The National Popular Vote Compact
Citizens want their votes to count equally, but the winner-take-all laws of the Electoral College system mean that swing-state voters have outsize clout.
Use a strategy adapted from interstate lotteries to reengineer the system, without altering its foundation in the Constitution.
The invention of the scratch-off lottery ticket may soon enable the people of the United States to transform the Electoral College system and elect presidents by popular vote—without changing a word of the Constitution.
In 1966, John Koza—then a graduate student in computer science—created a board game called Consensus, in which players plotted out Electoral College strategies. Koza was responding to the politics of the era, marked by lawsuits challenging state requirements that electoral support go to the winner of the state’s popular vote. The game was too complicated and sold poorly (though one devotee was a young future electoral strategist named Mark Penn). By the 1970s, Koza had turned his attention to running a company that manufactured another of his ideas—the scratch-off lottery ticket—for state lottery commissions.
Then, during the 2004 election, he came upon a new way to play with the voting system. Barry Fadem, an attorney he had worked with on state lottery legislation, had gotten involved in a Colorado ballot measure to split electoral votes according to candidates’ shares of the popular vote. Koza had an epiphany: the same “interstate compacts” employed by states to coordinate lottery games could be used to replace the winner-take-all laws behind the Electoral College.
Koza’s plan, under the auspices of his National Popular Vote initiative, is elegant and audacious. Get state legislatures to agree to assign their electoral votes to the winner of the national, rather than the state, popular vote—much like how states contribute lottery revenues to a shared jackpot. Collect enough states to account for 270 electoral votes. And that’s it: while leaving the Electoral College intact on paper, you’ve just blown it up. New York signed on in April, joining nine other states and the District of Columbia. Together, they command 165 electoral votes. Support is bipartisan, since no states—red or blue—would be mere campaign afterthoughts.
“Most inventions aren’t usually out of the blue,” Koza says. “They’re combinations of two or three things that were fairly well known but then are combined in a new way.” That’s how to reinvent politics.
— Eric Liu, founder and CEO, Citizen University
MLB Instant Replay
Baseball fans want a fail-safe against umpire mistakes—but a drawn-out video-review system like the NFL’s or the NBA’s would bog down the already slow-paced game.
Create a centralized, high-tech instant-replay center to make faster calls using home-viewing technology, without pulling officials off the field.
When Major League Baseball created MLB Advanced Media in 2000 to establish its presence online, the league was so late to the Internet that it had to obtain the domain name MLB.com from a Philadelphia law firm, Morgan, Lewis & Bockius. But the new company made rapid progress, with the insight that baseball fans—obsessive enough to follow a season with more than 2,000 games—would pay for the privilege to stream them, at ever higher speeds and definition. Soon, watching games from your desk at work gave you a better view than attending in person, and a decade later, MLB Advanced Media (a co-founder of Sports on Earth, with which I am affiliated) was bringing in more than $600 million a year.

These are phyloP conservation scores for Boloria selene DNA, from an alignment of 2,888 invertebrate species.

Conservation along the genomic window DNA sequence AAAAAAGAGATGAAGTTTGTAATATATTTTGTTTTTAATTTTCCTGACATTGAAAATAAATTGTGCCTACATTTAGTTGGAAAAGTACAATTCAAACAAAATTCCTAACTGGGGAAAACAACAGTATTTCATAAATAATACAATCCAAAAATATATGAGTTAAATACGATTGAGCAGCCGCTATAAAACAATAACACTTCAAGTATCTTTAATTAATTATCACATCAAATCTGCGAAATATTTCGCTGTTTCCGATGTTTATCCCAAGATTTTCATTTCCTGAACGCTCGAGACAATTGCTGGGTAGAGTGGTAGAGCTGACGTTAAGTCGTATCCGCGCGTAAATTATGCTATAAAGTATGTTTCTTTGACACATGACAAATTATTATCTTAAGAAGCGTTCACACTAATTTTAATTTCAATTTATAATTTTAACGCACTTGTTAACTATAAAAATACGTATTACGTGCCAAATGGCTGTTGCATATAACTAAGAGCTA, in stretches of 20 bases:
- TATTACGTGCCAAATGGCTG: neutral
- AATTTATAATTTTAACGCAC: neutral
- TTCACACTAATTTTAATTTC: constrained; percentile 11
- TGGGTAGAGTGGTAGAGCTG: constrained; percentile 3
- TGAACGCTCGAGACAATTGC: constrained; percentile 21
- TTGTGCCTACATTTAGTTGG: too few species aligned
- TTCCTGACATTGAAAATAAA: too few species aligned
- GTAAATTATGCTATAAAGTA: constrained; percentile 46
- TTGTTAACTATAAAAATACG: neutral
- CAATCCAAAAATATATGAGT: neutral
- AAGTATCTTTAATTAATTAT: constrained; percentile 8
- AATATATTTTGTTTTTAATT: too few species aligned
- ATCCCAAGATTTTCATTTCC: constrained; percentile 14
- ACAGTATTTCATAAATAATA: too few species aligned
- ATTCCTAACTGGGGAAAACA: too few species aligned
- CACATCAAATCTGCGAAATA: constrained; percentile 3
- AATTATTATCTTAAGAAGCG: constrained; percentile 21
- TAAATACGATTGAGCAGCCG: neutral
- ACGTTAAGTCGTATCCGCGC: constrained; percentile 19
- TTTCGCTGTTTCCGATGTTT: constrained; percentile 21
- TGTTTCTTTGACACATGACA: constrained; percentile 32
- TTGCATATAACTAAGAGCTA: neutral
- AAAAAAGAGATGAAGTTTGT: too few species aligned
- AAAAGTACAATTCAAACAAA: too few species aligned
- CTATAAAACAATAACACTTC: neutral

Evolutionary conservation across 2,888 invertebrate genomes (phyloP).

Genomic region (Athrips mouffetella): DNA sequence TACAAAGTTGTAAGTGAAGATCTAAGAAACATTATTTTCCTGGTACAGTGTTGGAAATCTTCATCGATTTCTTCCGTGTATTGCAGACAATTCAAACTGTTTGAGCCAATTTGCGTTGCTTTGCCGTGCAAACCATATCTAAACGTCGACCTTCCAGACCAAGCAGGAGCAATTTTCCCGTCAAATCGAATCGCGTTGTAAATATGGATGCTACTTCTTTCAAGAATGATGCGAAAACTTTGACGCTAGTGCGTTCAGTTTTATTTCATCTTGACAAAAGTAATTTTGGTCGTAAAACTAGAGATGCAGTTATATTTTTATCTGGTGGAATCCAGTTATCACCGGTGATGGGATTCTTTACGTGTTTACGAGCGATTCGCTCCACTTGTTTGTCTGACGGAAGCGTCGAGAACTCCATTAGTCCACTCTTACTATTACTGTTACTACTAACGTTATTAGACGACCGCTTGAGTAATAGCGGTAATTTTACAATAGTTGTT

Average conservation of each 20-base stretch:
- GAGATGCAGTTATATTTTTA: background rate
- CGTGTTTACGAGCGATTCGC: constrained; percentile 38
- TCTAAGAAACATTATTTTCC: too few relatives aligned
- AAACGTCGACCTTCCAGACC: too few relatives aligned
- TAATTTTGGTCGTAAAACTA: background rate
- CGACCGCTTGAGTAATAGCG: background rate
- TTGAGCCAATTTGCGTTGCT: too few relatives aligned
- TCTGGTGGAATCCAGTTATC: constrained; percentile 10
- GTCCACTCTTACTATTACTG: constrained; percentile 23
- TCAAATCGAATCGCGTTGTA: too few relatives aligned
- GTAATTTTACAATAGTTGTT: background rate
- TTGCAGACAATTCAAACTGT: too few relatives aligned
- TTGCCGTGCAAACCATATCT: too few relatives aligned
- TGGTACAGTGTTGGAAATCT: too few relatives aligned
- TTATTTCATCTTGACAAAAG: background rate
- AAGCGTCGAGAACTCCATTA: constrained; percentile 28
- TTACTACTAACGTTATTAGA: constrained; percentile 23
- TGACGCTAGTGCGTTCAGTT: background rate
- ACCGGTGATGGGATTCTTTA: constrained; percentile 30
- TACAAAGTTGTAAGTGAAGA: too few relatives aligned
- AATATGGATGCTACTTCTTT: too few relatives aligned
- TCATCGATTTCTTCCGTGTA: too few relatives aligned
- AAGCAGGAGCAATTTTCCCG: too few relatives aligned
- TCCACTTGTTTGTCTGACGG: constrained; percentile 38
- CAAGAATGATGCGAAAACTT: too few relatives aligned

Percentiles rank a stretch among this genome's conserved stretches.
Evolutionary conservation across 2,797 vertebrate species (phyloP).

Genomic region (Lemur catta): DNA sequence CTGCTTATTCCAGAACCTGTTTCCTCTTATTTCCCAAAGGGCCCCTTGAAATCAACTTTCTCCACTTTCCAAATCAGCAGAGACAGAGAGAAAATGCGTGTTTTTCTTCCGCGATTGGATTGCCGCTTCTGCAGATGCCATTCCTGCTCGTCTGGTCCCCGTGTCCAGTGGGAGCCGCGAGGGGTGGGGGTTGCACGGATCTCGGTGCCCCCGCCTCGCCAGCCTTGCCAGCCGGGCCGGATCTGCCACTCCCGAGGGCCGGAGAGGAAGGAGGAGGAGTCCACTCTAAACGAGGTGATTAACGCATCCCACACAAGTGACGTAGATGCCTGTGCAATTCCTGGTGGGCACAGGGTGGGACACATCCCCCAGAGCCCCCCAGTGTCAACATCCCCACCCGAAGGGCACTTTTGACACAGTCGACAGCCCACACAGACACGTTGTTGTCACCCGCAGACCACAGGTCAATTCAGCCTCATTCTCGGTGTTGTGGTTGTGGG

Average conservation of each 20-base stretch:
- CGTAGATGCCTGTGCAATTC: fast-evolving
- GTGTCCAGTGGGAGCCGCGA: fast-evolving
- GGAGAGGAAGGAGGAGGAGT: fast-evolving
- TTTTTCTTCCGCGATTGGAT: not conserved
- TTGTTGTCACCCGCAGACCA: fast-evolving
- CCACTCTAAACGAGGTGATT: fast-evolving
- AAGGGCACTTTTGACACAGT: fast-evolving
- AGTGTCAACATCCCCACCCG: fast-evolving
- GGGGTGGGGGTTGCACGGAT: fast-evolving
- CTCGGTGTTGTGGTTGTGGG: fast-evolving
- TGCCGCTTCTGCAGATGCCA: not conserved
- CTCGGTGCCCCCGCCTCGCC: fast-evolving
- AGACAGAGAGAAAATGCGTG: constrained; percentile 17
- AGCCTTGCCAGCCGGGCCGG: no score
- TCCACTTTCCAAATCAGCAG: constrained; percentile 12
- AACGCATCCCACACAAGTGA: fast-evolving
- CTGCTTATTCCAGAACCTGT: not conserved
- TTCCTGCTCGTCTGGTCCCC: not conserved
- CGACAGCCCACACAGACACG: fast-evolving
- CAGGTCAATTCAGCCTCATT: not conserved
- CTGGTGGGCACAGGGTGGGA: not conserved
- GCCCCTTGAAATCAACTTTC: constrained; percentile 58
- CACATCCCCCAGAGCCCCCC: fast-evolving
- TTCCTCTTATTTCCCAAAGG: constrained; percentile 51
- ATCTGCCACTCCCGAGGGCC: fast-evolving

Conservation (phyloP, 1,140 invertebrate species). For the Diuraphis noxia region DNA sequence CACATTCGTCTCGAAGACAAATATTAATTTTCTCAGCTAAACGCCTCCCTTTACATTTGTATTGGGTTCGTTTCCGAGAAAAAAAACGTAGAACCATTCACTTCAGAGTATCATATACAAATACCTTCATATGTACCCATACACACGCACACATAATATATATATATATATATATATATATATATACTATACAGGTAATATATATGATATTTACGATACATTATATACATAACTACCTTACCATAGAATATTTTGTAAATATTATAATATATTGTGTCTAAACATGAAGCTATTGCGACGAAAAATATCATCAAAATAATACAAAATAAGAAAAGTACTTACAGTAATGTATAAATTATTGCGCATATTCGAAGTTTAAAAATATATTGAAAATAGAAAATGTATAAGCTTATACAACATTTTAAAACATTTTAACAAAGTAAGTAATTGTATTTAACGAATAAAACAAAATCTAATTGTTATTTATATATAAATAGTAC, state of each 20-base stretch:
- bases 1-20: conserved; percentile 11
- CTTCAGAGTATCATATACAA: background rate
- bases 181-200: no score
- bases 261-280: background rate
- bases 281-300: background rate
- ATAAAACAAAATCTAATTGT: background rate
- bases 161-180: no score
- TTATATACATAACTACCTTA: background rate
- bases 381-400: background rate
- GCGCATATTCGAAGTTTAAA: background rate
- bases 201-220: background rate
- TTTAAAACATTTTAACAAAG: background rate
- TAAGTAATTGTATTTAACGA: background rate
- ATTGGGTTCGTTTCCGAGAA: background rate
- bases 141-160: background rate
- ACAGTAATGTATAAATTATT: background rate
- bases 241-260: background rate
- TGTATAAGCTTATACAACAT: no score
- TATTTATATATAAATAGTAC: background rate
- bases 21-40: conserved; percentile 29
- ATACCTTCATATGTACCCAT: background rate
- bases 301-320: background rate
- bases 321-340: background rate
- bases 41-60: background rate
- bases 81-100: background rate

Meanwhile, baseball was confronting another challenge of the digital age: lower tolerance for human error. Major League Baseball was the last professional sports league to introduce an instant-replay system, in 2008, and used video review only for home runs. After some high-profile umpire mistakes, fans pleaded for improvement. But in a game that already has pacing issues, stopping every inning or so to let umpires duck into a closed-circuit-TV booth—the method used in the NFL—wasn’t feasible.
Baseball executives formed a committee to come up with a better system, and discovered that, almost by accident, they already had. MLB Advanced Media “gave us everything we needed, in one room,” says Tony La Russa, a Hall of Fame manager who serves on the committee. Using the company’s camera and streaming technologies, in 2014 the league created a replay center in MLB Advanced Media’s Manhattan offices. Umpires now monitor ballparks across the country on dozens of high-definition screens, with technicians on hand to summon any angle at any speed. By the time a call is protested, the umpires have already started their review—and can make judgments more accurately, and minutes faster, than ever before. “When [an NFL] referee leaves and disappears under the hood, you lose a certain connection to the game,” La Russa says. With the replay center, nobody steps off the field.
The NFL has plans to replicate parts of the MLB’s system. Baseball’s idea for a new revenue stream that wouldn’t fundamentally change the game is now revolutionizing it: for once, the other sports leagues are playing catch-up.
— Will Leitch, contributing editor, New York; senior writer, Sports on Earth
Los Angeles Public Library/ High School
(1) In an age when hardly anybody checks out books anymore, libraries are struggling to stay relevant. (2) A quarter of adults in Los Angeles never earned a high-school diploma.
Turn the L.A. Public Library system into a high school.